Marin Mazzie is decadence incarnate, and ever so slightly desperate, as the Divalicious Helen Sinclair, the ageing Broadway star desperate to play younger than her age, fond of the odd tipple of paint thinner and willing to bed any man who will help her fulfill her stage desires. She sings up a storm, looks fabulously arch in every sequinned gown and appropriately masticates the scenery to great comic effect. She meets the “Don’t Speak” challenge effortlessly. The stage is ablaze with energy and style when she is there. It’s a terrific, winning performance.
Making his Broadway and musical theatre debut, Zach Braff is in fine, zany form as David Shayne. He might not be the world’s greatest singer, but he knows how to sell a song, and he brings comic zest to the key central role. He makes the most of the comedy as well as being a perfectly respectable romantic lead and hapless fall guy. He is just as good as Matthew Broderick ever was in these sorts of roles.
Nick Cordero is fabulous as the tall, literary genius gangster, Cheech, who secretly fixes Shayne’s script and turns it into a hit. Dangerous, erudite and powerful, he sings marvellously and evokes an almost Runyonesque feel to his portrayal. Just as good, possibly better, is Heléne York’s ditzy, difficult, dying-to-be-a-diva-despite-no-talent Olive, the girlfriend of Mafia boss Nick Valenti (Vincent Pastore). She sings and dances like a goddess and her nasal vocal tones enrich and make funny every line she delivers with breathless skill. She has the funniest stage death in modern musical theatre.
As Ellen, Shayne’s true love interest when he is not distracted by Diva Don’t Speak, Betsy Wolfe is sheer delight. Bursting with sincerity, blessed with a gorgeous voice and absolutely delightful in every way, Wolfe makes light work of the role, ensuring that when her twist comes, it works extremely well.
Less successful are both Karen Ziemba and Brooks Ashmanskas in secondary comic turns. Ziemba’s character, Eden Brent, could be cut without difficulty. The lines and songs she has seem to have been inserted for Ziemba rather than for any real dramatic purpose.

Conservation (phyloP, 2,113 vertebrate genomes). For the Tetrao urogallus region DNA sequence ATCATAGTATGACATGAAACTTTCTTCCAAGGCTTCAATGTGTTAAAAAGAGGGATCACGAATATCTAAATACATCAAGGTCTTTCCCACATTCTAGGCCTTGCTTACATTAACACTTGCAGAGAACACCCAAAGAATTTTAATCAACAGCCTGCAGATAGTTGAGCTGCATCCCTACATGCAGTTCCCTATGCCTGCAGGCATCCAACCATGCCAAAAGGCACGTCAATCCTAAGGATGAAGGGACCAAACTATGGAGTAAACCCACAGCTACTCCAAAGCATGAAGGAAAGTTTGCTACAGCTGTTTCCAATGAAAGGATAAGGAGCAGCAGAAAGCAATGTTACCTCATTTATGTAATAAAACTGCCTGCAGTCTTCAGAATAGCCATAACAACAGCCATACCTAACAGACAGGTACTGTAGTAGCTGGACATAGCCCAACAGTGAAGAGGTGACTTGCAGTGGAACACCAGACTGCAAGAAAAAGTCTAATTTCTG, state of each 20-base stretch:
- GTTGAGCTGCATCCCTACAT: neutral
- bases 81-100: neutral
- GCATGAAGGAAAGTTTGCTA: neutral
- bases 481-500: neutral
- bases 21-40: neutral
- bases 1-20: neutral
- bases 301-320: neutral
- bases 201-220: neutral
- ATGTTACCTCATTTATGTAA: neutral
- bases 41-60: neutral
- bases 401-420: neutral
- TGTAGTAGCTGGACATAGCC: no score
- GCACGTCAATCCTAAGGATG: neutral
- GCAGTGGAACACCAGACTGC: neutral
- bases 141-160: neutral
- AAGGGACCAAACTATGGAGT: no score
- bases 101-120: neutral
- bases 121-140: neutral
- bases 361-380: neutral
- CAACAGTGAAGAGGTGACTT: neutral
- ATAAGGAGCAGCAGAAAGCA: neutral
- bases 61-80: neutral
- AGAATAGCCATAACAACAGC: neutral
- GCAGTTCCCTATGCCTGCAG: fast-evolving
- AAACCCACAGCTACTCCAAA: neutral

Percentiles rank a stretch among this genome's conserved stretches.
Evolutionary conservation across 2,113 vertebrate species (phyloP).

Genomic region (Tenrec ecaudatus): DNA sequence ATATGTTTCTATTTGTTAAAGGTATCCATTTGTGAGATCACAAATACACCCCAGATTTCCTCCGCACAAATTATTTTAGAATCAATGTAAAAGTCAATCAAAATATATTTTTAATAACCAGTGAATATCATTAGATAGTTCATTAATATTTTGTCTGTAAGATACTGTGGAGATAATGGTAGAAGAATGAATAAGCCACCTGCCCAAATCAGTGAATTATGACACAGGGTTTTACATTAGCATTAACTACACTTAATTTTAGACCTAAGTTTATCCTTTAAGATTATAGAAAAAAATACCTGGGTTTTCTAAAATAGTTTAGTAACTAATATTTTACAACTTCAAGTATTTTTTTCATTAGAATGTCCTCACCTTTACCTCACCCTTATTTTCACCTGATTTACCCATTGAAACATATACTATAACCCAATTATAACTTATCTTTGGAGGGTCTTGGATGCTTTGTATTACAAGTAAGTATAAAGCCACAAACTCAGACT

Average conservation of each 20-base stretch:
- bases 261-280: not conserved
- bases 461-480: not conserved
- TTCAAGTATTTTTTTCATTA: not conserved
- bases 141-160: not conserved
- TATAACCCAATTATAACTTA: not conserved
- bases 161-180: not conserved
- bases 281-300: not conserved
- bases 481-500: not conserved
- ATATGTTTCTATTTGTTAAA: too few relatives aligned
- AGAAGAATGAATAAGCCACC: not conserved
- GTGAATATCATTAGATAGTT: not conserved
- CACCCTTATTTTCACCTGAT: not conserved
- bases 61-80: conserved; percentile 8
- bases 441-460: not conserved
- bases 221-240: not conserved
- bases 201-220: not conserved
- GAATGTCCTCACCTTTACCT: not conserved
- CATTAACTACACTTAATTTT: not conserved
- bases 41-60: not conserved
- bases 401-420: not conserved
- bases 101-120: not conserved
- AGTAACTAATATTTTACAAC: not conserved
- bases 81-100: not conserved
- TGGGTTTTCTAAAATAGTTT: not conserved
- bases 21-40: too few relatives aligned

Ashmanskas’ schtick as a perpetually eating actor, who gets larger and larger so that his costumes never fit, is not particularly funny and either needs to be trimmed into short, sharp moments of fun or enlarged and given more focus and purpose (although the Americans in the audience did seem to love him, so perhaps there is a “thing” about the business about which non-Americans, or at least I, am unaware). Still, neither Ziemba or Ashmanskas are terrible and neither grind proceedings to a halt.
But where the other leads all benefit from the musical material they are given, both Ziemba and Ashmanskas have characters that might have profited from a bespoke score designed for the story being told. Indeed, if there is any reservation about this show, it is that it does not have a lavish original score. Ziemba’s character could have had a song about her dog, the love of her life, and Ashmanskas’ character, a big show-stopping number about not being able to stop eating. A solid musical hook is what both characters need and are denied.
Not that the score here is not full of good tunes. It is. And great effort has gone to make them feel like they belong together in this piece. The orchestrations are great and the orchestra plays wonderfully.
Bullets Over Broadway provides a visual feast, some delicious light comedy and terrific turns from the main stars. It’s a joyous, bubbly, refreshing night of theatrical fun. There is a lot to love here.
Starting with that incredible Hot Dogs routine.